# Two Good Things and One Bad Habit from Studying Mathematics

At various parts of my life and in various contexts, people have asked “What’s the value of a mathematics degree?”.

Usually there’s some vague answer about “learning how to think logically” and “a math degree opens a lot of doors”. Do I agree with these answers, in my personal experience? Sure. Whatever.

What I have realized over the past few while is that thanks to my mathematics training, I’ve learned two good things and one bad habit.

**Good Thing: Improving Drawing Skills**

I’m not a very good artist. I’ve never really been into drawing or painting, as a kid or an adult. But after excellent courses in linear algebra and multivariate calculus, I feel pretty confident in drawing shapes in two and three dimensions. Given enough exposure to conic sections and integration techniques, my drawing skills have definitely leveled up. It could’ve been a matter of practice, or the context of learning math (which I was good at and did enjoy). Whatever happened, I’m a better artist now.

**Good Thing: Defining Terms Upfront**

Something that’s pretty common in formal mathematical writing is to define new terms or concepts clearly and early. Many proofs follow a “definition, theorem, proof” format where a concept is defined precisely, a theorem is stated (which is a statement based on the defined concept), and then that theorem is proven. I actually really like math textbooks that follow this format since they flow well.

Often times in technical writing, and even outside of technical writing, concepts or terms are discussed without really defining them clearly. This happens often with acronyms, particularly TLAs (Three Letter Acronyms), where the writer simply assumes the acronyms are known to the reader. While this may allow for some brevity, it can also lead to confusion or even disengagement from the piece of writing. “What does that term *actually* mean?”, “Am I supposed to know it?”, and even “I don’t think this piece is actually meant for me” may creep into a reader’s mind. Plus it can lead to people getting the wrong idea about the piece of writing in the first place.

I like when things are defined upfront, even if they are not completely well-defined. It creates a common starting point for a piece of writing and for creating an idea. Mathematics does this well, in the written case and in discussion. I’m taking this away as good practice.

**Bad Habit: Using The Phrase “I don’t care about that”**

In any decent mathematics program, eventually students see some relatively complicated proof. In such a case, there’s several steps to get from the beginning of the proof to the end and each step is discussed and demonstrated. Often at one of these steps, the demonstrator will say something like “Now I don’t care that this value is negative or positive” or “We don’t really care if this function is continuous at point *x*”. This statement is meant to convey that there is some aspect of the step of the proof that isn’t relevant to how to get to the next step or the problem at hand. However, this statement sometimes comes off as “I, a human, don’t really give a hoot about this thing”.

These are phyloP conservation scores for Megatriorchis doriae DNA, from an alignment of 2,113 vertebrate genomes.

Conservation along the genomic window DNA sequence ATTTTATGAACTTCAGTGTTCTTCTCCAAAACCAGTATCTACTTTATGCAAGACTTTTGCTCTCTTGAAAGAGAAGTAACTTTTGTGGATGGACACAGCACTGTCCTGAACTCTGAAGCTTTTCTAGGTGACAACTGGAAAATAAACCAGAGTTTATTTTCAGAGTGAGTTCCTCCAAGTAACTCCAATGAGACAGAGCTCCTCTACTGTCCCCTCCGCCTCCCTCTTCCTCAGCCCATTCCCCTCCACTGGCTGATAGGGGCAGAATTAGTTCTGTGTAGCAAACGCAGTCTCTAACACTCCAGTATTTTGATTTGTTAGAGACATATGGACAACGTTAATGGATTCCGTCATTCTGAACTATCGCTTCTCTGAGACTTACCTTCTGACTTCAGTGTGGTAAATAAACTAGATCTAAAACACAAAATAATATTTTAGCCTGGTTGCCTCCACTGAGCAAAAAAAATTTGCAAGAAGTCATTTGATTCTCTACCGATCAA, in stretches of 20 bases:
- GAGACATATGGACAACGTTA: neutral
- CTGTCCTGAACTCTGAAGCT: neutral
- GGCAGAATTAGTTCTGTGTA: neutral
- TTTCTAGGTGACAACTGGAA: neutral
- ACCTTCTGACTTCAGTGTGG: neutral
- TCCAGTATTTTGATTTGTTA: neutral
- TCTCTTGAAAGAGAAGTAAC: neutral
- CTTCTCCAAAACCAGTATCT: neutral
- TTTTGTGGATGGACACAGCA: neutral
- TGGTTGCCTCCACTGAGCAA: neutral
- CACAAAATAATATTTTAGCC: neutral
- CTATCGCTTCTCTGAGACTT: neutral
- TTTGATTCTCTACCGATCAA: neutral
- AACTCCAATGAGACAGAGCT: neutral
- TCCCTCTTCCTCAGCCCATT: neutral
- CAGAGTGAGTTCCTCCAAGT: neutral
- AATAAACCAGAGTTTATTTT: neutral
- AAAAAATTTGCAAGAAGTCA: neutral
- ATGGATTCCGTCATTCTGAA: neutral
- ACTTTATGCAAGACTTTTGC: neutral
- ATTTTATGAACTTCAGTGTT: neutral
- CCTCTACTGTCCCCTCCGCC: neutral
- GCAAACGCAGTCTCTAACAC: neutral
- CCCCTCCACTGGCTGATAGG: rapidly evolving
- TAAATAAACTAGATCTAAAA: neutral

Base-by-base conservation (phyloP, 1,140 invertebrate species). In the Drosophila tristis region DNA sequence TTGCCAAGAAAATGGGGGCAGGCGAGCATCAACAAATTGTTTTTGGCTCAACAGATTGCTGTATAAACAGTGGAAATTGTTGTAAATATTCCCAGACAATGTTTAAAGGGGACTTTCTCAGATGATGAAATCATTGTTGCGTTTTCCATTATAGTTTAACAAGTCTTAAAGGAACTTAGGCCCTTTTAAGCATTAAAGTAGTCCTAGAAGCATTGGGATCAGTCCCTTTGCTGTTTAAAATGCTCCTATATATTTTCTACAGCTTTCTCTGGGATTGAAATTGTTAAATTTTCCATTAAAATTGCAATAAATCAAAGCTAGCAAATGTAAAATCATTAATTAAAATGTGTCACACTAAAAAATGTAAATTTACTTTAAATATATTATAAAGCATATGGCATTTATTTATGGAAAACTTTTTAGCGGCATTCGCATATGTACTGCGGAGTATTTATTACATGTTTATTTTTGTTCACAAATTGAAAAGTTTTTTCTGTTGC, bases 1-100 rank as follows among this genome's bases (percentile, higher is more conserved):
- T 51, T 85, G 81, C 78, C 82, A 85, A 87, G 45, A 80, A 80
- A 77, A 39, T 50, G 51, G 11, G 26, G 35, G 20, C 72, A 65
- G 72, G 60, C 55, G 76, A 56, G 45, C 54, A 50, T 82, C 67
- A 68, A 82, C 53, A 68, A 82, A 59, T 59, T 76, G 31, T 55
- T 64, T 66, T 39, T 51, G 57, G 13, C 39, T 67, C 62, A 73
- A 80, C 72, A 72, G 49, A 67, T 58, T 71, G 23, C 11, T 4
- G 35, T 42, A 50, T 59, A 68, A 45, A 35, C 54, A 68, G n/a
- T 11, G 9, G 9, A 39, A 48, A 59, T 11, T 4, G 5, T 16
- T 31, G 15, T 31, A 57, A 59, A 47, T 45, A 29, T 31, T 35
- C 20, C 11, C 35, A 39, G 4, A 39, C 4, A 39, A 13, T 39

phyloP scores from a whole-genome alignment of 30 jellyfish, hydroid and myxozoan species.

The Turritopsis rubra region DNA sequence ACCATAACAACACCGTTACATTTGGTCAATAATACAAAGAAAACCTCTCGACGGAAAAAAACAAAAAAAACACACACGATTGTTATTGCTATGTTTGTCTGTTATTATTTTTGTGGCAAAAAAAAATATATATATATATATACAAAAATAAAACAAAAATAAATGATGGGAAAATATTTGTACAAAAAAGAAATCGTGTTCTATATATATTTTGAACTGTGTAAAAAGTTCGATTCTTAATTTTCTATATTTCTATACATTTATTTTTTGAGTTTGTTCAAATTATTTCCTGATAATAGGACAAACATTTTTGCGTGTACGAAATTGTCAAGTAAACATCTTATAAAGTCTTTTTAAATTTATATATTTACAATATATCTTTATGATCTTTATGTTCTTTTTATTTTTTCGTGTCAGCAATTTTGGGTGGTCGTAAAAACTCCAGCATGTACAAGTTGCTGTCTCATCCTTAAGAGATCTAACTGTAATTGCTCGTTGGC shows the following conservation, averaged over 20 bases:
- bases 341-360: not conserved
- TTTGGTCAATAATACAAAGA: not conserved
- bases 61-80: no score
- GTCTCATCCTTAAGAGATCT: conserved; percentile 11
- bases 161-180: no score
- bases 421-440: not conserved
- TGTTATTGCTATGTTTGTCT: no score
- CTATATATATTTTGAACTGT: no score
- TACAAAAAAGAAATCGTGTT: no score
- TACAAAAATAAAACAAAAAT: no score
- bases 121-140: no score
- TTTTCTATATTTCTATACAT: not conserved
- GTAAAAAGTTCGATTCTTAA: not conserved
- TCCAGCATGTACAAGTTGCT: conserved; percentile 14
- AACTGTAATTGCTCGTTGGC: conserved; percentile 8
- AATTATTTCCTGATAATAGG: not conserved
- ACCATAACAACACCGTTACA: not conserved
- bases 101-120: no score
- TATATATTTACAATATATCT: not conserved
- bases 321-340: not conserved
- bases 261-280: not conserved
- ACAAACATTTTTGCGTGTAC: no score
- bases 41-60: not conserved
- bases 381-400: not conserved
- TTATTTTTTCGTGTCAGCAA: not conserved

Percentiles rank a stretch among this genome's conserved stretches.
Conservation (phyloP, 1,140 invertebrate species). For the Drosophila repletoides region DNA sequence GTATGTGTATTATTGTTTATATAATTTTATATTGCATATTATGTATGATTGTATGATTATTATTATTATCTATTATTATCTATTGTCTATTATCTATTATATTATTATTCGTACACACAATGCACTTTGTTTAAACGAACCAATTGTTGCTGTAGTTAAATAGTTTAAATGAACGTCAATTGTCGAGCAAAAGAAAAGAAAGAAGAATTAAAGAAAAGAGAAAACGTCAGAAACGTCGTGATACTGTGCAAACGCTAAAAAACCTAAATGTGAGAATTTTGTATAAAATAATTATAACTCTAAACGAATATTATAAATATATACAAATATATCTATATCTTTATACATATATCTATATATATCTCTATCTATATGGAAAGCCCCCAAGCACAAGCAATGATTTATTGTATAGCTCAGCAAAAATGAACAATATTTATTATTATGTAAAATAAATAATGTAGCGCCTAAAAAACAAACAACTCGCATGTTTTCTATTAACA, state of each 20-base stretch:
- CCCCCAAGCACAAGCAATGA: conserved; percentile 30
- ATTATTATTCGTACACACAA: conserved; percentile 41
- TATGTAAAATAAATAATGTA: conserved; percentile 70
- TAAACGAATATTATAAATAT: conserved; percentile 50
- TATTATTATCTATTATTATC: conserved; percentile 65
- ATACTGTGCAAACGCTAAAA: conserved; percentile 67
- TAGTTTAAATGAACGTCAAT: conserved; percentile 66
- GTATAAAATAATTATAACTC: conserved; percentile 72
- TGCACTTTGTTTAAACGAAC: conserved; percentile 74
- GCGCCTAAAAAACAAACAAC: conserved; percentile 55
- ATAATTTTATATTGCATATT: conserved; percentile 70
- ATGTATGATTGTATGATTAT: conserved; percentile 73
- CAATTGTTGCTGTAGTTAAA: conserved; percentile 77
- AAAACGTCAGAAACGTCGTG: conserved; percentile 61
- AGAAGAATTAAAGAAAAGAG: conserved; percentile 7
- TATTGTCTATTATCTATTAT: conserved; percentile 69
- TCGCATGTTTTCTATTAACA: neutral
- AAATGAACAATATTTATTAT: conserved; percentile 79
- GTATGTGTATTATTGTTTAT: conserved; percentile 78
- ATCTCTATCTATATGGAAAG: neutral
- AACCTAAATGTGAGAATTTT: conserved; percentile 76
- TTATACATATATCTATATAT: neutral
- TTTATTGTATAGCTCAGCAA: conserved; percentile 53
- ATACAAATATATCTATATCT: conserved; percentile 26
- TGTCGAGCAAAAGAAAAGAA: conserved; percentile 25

I sometimes say this in non-math contexts. When I say “I don’t care about that topic”, what I usually mean is “I have no interest in this topic *in this particular context*”. However, this phrasing can also be interpreted as “I have no interest in this topic *at all whatsoever*”.

Here’s an example: a coworker may ask me “What ticket should I work on next?”, and I may say “*I don’t care *which one you take as long as it relates to project X or Y”.

What I mean is “It’s not relevant to me which ticket you decide to take as long as it’s relevant to project X or Y”, but this may be interpreted as “I’m not actually interested in what work you do at all or in your decision making process”. It’s a subtle difference in language, but one that could make a big impact on how people interpret my motivations.

In mathematics, this kind of language makes total sense. Does it matter if *x* is positive or negative if it’s going to be multiplied by zero? No. And usually this is one step in the process. What is really of interest is the ultimate result. Of course, human beings may care a great deal about how decisions get made or how people feel about their decisions.

Have I learned other things from my mathematics degrees? Absolutely. These two good things and one bad habit are some of the more interesting lessons I received.